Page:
Long-term investors would have some recent painful experiences both in early 2000, 2008 and early 2009. One would argue that it still is a good strategy in a long run. It may be true, however if there are certain simple strategies that could avoid some of the ugly down turns, why not exploit it and use it.
ETF guru Tom Lydon of ETF Trends said the following (12-16-2009):
"If you’re a long-term investor, you may have lost a good chunk of your wealth in the market’s crash. It’s because of this that the buy-and-hold mantra is softening to a whisper, and another strategy to use in conjunction with exchange traded funds (ETFs) is supplanting it. The S&P 500 has declined about 25% since January 2000 (11% when dividends are factored in). The Barclays Capital Index of Treasury bonds has delivered 85%, including capital gains and interest, and an index monitoring 30-year Treasuries produced a total return of 116% in the past 10 years, writes Michael Mackenzie for The Financial Times.
Analysts believe this “lost decade” for equities came after the bull market of the 1990s. Alan Ruskin, strategist at RBS Securities, sees that the “sheer volatility was very hard for buy-and-hold investors to stomach.” Stocks weren’t able to meet the overly optimistic profit expectations that ended in early 2000, which lead to reduced interest rates. [Why buy-and-hold is dead.]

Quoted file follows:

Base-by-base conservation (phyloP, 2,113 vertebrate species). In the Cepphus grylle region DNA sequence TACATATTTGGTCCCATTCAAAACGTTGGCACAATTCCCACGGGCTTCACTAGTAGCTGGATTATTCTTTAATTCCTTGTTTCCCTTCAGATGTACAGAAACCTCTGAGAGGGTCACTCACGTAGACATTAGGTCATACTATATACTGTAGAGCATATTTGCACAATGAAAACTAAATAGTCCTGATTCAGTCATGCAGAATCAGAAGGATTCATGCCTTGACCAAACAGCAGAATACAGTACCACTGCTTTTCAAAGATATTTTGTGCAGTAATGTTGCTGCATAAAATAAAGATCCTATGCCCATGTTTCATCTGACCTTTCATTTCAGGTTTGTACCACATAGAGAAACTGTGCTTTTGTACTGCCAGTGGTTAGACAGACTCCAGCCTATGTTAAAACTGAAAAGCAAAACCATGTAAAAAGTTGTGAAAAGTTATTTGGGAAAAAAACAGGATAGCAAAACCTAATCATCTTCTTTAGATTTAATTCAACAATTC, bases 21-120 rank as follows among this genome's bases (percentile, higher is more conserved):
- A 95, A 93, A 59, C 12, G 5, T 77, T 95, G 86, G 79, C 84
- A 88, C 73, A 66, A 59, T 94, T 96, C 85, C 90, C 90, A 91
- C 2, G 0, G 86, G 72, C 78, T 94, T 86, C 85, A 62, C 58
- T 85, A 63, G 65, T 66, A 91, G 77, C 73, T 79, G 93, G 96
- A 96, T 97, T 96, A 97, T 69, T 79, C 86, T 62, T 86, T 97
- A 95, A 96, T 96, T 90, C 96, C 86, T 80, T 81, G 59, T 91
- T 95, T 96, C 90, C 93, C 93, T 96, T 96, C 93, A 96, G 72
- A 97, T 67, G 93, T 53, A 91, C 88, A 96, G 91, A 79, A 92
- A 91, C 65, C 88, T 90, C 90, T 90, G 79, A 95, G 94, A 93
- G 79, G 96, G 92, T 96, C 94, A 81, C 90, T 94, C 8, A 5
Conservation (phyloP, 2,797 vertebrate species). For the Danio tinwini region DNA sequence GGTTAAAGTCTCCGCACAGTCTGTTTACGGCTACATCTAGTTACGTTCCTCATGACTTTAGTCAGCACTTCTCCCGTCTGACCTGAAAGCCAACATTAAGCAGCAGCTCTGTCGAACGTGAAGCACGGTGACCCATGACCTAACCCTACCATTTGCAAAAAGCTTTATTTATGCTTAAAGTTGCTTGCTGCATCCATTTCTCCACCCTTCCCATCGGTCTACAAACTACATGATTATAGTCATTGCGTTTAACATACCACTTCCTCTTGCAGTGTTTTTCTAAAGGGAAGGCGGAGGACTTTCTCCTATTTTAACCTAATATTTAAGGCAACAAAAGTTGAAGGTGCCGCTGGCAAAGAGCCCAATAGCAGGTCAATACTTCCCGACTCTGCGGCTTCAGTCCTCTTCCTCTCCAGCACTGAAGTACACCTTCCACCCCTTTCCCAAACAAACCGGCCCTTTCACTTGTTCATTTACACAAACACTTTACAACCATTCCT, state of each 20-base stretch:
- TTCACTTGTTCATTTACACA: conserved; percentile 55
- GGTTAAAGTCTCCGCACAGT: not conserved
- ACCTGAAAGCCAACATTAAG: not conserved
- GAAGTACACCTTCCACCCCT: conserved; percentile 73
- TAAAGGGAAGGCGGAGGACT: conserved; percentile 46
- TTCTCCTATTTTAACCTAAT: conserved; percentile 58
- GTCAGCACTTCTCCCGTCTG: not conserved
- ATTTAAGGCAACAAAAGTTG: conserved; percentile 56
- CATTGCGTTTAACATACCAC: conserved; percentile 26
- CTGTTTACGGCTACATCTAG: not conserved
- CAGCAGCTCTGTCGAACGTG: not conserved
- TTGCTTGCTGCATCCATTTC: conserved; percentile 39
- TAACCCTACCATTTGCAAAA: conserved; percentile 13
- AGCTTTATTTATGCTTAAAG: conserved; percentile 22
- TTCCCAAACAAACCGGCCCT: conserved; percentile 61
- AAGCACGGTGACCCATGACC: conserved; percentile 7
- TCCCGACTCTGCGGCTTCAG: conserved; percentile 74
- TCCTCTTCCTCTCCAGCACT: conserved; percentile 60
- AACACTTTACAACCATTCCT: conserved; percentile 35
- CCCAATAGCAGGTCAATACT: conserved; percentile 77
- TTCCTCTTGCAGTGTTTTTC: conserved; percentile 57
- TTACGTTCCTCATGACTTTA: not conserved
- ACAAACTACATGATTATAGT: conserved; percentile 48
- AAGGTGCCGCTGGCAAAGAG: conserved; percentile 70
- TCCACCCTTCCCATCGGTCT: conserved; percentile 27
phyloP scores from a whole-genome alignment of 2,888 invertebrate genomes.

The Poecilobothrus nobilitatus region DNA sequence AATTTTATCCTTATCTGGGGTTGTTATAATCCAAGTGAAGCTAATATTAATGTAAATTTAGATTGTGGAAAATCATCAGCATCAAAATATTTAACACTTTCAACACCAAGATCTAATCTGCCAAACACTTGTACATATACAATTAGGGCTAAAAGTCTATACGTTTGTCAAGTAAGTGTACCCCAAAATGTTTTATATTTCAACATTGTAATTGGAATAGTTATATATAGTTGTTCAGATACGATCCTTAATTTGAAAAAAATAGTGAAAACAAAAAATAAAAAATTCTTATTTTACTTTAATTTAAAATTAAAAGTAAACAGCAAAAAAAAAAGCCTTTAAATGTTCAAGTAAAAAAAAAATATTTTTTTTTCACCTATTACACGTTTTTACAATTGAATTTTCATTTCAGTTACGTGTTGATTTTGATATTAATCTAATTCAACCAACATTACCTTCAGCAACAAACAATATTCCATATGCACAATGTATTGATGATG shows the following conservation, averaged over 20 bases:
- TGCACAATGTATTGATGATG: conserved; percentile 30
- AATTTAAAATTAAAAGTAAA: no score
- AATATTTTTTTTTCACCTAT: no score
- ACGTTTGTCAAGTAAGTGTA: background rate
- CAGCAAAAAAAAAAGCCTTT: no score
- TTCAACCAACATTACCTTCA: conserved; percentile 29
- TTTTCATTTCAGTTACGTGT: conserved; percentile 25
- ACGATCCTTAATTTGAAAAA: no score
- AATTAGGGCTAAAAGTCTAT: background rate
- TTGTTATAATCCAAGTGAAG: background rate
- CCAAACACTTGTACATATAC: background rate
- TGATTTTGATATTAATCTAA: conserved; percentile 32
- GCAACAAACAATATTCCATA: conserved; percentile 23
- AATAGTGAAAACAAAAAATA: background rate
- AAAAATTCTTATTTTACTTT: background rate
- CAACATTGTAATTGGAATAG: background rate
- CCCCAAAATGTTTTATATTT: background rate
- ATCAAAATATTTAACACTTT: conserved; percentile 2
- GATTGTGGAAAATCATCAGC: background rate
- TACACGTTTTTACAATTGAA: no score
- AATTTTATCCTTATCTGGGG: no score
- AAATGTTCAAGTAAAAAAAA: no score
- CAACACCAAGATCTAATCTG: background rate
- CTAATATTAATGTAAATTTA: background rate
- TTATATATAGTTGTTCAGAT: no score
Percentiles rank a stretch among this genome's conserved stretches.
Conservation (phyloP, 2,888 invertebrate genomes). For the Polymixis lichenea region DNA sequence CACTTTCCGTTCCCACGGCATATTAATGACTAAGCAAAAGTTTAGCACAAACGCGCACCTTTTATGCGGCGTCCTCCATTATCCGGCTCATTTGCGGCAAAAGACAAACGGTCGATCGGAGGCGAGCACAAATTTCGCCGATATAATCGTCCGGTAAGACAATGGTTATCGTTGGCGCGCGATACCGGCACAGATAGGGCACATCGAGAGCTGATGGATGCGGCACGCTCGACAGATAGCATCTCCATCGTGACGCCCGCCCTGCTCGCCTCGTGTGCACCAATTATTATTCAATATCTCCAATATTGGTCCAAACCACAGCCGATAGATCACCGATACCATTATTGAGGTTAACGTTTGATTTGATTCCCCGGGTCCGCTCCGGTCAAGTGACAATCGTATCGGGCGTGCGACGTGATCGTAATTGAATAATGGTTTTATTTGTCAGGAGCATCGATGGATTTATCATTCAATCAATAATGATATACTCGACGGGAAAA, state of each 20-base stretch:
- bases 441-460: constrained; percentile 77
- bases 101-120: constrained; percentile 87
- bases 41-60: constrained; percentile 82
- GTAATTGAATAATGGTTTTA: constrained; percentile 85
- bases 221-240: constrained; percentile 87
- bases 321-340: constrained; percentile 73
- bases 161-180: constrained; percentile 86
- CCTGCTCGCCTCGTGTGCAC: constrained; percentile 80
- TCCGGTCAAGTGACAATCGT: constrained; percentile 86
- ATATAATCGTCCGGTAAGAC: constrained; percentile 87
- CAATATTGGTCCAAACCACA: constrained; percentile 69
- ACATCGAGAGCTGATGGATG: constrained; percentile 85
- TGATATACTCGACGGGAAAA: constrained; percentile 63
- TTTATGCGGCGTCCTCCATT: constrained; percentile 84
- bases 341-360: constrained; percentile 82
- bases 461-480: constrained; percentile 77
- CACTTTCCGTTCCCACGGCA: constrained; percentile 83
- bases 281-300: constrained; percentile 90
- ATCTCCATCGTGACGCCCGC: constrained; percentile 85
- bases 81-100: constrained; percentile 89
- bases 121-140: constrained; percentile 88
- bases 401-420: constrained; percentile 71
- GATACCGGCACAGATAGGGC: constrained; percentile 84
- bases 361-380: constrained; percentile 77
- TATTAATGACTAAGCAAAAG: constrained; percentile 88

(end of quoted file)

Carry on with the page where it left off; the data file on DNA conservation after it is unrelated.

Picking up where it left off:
The interest rate cuts and easing of inflationary fears bolstered government bonds. The current 10-year Treasury yields is around 3.5% is quite low as compared to the February 2000 10-year note with 6.5%. Ruskin thinks that bonds, which are at relatively low yields, may not beat out equities unless a round of deflation emerges.
The buy-and-hold method has worked in the past, but many investors have learned a painful lesson after the last two recessions: hanging on for dear life can result not only in lost money, but lost time. Is the answer found in hiding from equities? Not necessarily. There are lots of uptrends out there – it’s just a matter of learning to spot them and, most importantly, act on them.
If investors can follow a simple discipline that has a higher probability of success, they’ll be motivated to do it. That’s why we use the 200-day moving average strategy. It’s easy to implement and simple to track. For a more detailed explanation of the strategy and to learn more, take a look at our book: The ETF Trend Following Playbook." (click here for more details)